Union Pacific Dispatchers Answer the Calls to Safety

Kalab Johnson, critical call dispatcher

Kalab Johnson, critical call dispatcher, RMCC, Law

When there’s an emergency and you pick up the phone to report, you always hope there’s a hero on the other line who knows the next step.

At Union Pacific, those heroes are the Response Management Communications Center's (RMCC) critical call dispatchers who are ready to respond to emergencies 24/7.

From hazmat to trespassers to derailments, the dispatchers field just about every call one can imagine when it comes to the rail industry, according to Kalab Johnson, critical call dispatcher, RMCC, Law.

Johnson is part of a crew of 41 individuals who put their daily focus on responding to calls quickly and efficiently to ensure safety on and around the tracks.

“Every call yields a different response, but our protocol is very refined through years of practice,” Johnson said. “It really just depends on the incident, but our calls are always a step in making the situation safer.”

The team averages 1,000 calls daily.

While not all require critical responses, RMCC employees agree it’s always important to call if there seems to be a problem on or around the tracks.

Johnson says one won’t always know the severity or potential risks, so he and his teammates encourage the public and employees to make those calls and “report first” if they see a safety risk because the public is crucial in maintaining safety as well.

Johnson, who’s been with the RMCC since 2017, says some calls are speculation, but one recent event he responded to was unlike anything he’d experienced in his time at UP.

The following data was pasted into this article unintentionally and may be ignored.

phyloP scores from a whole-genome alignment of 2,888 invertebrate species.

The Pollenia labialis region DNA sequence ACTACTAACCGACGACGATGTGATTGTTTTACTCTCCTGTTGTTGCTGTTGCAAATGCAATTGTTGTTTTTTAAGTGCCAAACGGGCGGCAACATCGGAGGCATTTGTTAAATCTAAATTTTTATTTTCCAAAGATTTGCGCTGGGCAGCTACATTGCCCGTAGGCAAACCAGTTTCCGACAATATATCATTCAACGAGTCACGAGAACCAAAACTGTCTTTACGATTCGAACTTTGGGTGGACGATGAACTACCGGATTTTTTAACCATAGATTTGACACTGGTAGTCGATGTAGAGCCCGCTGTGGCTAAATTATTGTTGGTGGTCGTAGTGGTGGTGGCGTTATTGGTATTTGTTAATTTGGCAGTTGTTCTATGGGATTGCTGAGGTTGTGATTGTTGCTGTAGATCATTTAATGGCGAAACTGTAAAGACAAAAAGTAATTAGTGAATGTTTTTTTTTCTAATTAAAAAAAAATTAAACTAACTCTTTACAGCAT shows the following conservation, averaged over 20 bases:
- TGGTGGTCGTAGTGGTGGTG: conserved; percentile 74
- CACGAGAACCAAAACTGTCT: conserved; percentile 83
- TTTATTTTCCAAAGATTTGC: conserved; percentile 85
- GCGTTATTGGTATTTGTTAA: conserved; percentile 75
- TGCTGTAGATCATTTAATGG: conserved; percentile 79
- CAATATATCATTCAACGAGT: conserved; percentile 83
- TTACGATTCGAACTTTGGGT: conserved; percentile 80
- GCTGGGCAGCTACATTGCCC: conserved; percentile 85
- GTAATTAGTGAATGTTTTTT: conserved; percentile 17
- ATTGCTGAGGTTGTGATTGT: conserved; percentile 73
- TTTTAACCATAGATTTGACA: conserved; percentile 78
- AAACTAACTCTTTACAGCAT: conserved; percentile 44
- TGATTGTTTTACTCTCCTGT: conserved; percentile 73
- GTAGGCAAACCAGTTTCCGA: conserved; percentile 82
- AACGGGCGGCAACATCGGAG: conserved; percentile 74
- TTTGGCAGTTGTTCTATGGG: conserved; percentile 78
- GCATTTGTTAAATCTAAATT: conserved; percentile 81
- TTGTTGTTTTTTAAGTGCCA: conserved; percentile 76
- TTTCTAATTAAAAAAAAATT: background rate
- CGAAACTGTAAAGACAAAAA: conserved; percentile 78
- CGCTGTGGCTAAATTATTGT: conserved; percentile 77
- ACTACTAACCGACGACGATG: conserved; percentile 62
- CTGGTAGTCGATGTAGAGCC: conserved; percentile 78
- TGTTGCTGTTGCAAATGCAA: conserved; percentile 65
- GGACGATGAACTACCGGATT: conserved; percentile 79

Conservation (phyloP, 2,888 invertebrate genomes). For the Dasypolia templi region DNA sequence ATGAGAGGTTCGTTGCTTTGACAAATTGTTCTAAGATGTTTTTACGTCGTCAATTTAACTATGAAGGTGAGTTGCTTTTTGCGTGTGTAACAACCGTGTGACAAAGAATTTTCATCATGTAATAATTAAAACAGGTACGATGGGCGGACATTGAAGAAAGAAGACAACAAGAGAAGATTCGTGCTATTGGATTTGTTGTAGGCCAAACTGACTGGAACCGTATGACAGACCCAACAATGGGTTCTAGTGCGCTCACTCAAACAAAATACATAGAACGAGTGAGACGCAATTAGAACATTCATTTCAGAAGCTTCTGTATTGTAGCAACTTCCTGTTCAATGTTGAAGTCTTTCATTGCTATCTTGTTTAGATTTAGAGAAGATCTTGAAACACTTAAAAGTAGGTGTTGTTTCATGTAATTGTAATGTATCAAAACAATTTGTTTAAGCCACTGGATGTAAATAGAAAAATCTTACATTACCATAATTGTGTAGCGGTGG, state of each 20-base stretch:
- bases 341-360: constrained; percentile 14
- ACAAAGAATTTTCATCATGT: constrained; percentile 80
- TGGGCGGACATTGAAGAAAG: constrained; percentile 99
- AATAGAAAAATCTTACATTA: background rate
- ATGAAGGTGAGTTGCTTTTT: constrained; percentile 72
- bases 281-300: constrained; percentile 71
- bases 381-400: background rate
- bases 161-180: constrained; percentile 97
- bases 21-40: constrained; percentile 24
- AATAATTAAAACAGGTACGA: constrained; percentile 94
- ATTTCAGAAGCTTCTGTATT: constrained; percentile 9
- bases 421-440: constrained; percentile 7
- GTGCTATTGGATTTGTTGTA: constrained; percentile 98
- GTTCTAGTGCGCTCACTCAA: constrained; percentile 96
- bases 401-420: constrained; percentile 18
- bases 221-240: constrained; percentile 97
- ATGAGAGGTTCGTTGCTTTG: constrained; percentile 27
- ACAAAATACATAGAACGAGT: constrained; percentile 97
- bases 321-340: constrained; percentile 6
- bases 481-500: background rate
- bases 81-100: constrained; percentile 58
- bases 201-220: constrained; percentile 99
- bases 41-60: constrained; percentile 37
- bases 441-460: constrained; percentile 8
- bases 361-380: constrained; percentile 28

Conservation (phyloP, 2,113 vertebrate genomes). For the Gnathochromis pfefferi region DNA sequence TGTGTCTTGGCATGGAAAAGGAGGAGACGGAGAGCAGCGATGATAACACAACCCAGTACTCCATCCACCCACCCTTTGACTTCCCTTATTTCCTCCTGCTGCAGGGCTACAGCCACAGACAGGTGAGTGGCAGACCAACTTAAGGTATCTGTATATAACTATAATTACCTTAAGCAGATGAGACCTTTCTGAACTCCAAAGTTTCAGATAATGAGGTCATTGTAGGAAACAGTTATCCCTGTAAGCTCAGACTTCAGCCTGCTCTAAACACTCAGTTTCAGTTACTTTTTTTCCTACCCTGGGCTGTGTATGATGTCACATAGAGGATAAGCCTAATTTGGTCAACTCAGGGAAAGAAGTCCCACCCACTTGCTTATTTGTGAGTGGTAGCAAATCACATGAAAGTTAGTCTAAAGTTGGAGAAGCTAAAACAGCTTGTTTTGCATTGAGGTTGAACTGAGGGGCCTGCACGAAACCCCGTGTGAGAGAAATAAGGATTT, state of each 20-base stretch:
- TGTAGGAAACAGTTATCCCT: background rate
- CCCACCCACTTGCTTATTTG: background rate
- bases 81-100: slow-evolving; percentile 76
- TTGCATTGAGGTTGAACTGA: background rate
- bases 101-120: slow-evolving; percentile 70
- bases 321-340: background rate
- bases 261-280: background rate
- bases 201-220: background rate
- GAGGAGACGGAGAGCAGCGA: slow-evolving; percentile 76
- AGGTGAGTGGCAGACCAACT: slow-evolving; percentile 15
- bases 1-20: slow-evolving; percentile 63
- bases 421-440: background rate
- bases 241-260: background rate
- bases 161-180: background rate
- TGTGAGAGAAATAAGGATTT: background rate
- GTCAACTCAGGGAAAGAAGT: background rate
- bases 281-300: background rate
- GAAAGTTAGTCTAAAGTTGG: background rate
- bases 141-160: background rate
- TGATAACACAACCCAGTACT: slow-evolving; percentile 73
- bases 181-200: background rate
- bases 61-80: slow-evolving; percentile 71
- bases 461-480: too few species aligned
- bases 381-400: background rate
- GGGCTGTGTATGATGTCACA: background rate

This large boulder on tracks in Oregon prompted a swift RMCC response.

This large boulder on tracks in Oregon prompted a swift RMCC response. Critical call dispatchers answer emergency calls within 7 seconds on average, exceeding the national standard by 3 seconds.

An Oregon sheriff’s deputy called reporting a boulder that was “bigger than an automobile” had landed on the tracks and taken out part of a public highway above the tracks.

Upon inspection from a UP track inspector, the boulders had taken out two main tracks. Johnson contacted train dispatchers to halt train traffic over a 3-mile span, which included a nearby train.

“First and foremost, we prevented employee injury, prevented damage to our property and delay to customers,” Johnson said. “Through our actions we help do what the railroad does, and that’s move trains.”

By doing what he does, his quick actions didn’t go unnoticed.

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